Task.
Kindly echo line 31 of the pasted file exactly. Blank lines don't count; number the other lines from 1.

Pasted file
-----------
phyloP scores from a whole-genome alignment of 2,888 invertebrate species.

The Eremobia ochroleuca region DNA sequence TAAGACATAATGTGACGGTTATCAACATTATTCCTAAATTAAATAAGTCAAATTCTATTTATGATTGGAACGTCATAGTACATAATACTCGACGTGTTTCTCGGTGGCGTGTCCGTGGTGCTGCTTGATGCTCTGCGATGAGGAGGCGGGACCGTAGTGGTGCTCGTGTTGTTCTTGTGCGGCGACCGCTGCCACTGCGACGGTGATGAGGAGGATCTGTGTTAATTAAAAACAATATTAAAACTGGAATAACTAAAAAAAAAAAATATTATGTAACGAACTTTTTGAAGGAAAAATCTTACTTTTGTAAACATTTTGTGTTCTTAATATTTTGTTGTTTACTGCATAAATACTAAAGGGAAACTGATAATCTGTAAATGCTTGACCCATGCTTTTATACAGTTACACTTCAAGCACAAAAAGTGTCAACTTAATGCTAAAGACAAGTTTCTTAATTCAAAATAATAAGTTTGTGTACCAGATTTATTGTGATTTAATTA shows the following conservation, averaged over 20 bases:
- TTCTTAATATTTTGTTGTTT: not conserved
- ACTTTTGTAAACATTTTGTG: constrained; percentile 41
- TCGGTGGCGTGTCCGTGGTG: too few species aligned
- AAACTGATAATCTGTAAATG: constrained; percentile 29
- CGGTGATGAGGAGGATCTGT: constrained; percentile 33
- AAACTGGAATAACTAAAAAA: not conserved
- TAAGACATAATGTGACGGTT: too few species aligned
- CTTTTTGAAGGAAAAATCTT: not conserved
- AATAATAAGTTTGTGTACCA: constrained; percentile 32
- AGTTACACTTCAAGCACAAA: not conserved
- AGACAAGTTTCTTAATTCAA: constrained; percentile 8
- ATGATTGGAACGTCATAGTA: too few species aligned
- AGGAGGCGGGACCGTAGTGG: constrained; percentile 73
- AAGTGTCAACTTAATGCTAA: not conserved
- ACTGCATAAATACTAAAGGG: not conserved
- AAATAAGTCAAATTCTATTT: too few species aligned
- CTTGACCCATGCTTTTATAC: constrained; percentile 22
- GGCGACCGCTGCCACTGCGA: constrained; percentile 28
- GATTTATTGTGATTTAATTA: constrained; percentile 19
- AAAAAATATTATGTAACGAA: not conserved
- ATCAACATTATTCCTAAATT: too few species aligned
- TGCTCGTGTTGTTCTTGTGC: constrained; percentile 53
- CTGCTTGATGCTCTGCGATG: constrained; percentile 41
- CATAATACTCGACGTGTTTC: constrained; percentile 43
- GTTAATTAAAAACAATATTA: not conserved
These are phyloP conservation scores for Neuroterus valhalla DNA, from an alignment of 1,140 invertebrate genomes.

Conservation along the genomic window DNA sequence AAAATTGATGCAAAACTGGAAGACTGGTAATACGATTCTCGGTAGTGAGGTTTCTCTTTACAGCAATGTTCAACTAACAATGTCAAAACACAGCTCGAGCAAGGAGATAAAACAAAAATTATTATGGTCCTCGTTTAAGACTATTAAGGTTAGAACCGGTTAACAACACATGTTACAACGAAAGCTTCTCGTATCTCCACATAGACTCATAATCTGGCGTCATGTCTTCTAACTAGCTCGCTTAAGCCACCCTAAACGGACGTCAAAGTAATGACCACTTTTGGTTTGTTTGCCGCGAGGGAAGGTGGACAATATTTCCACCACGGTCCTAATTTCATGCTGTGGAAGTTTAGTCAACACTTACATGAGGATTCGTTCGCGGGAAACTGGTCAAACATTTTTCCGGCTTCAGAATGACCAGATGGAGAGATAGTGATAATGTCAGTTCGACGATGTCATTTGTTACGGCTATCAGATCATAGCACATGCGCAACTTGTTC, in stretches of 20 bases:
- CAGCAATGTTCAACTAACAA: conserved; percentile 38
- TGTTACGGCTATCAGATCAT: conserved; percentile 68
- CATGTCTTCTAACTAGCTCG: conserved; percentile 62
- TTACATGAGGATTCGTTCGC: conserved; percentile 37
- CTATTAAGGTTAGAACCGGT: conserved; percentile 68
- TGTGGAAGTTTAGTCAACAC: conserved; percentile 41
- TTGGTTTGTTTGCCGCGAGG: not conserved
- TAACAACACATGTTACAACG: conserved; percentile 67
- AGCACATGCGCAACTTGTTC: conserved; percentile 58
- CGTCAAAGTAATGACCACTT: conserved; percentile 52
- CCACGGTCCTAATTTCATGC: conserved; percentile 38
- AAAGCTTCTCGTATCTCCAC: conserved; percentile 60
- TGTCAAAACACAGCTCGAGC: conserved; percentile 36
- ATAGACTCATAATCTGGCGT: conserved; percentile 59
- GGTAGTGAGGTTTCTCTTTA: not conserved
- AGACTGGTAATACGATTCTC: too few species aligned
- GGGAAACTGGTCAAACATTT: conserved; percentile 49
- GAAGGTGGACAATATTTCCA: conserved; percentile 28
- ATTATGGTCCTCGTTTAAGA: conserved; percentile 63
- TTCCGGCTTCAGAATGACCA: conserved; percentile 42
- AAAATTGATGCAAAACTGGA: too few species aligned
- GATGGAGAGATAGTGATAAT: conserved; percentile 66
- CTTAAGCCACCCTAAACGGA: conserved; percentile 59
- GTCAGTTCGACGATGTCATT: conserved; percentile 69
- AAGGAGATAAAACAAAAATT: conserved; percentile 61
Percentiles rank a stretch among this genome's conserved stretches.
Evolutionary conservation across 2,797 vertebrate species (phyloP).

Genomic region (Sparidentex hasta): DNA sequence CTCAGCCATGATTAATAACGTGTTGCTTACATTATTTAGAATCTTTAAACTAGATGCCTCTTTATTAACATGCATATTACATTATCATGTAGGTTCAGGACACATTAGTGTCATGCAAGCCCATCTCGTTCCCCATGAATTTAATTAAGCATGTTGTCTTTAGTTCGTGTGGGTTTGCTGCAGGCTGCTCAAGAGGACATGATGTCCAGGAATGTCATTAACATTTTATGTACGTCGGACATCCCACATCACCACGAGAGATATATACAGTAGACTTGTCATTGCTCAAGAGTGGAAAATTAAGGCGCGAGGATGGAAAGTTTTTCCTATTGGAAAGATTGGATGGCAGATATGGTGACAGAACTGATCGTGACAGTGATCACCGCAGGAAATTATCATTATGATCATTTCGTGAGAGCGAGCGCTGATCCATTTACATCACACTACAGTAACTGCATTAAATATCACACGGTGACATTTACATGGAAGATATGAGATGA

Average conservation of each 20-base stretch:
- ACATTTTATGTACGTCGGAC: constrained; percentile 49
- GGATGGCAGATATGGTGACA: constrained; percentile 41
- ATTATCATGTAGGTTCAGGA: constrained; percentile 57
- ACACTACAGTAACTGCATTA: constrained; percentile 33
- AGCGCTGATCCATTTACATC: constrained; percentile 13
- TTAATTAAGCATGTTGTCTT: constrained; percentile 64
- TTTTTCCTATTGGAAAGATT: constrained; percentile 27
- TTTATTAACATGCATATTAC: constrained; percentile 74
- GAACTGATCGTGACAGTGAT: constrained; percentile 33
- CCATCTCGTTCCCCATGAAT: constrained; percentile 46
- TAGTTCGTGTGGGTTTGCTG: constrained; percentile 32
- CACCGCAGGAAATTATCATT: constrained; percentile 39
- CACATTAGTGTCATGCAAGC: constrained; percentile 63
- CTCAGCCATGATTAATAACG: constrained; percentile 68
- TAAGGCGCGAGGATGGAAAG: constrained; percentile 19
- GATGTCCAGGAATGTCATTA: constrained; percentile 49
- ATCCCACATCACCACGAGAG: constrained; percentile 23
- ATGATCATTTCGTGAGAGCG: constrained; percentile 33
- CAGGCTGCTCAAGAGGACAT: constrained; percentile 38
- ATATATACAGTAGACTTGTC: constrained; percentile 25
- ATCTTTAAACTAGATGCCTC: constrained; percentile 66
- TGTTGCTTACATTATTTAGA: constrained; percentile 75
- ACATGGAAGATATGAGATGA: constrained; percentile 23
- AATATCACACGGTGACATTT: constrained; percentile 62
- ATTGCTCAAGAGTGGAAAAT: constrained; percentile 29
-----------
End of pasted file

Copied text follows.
- TGTTACGGCTATCAGATCAT: conserved; percentile 68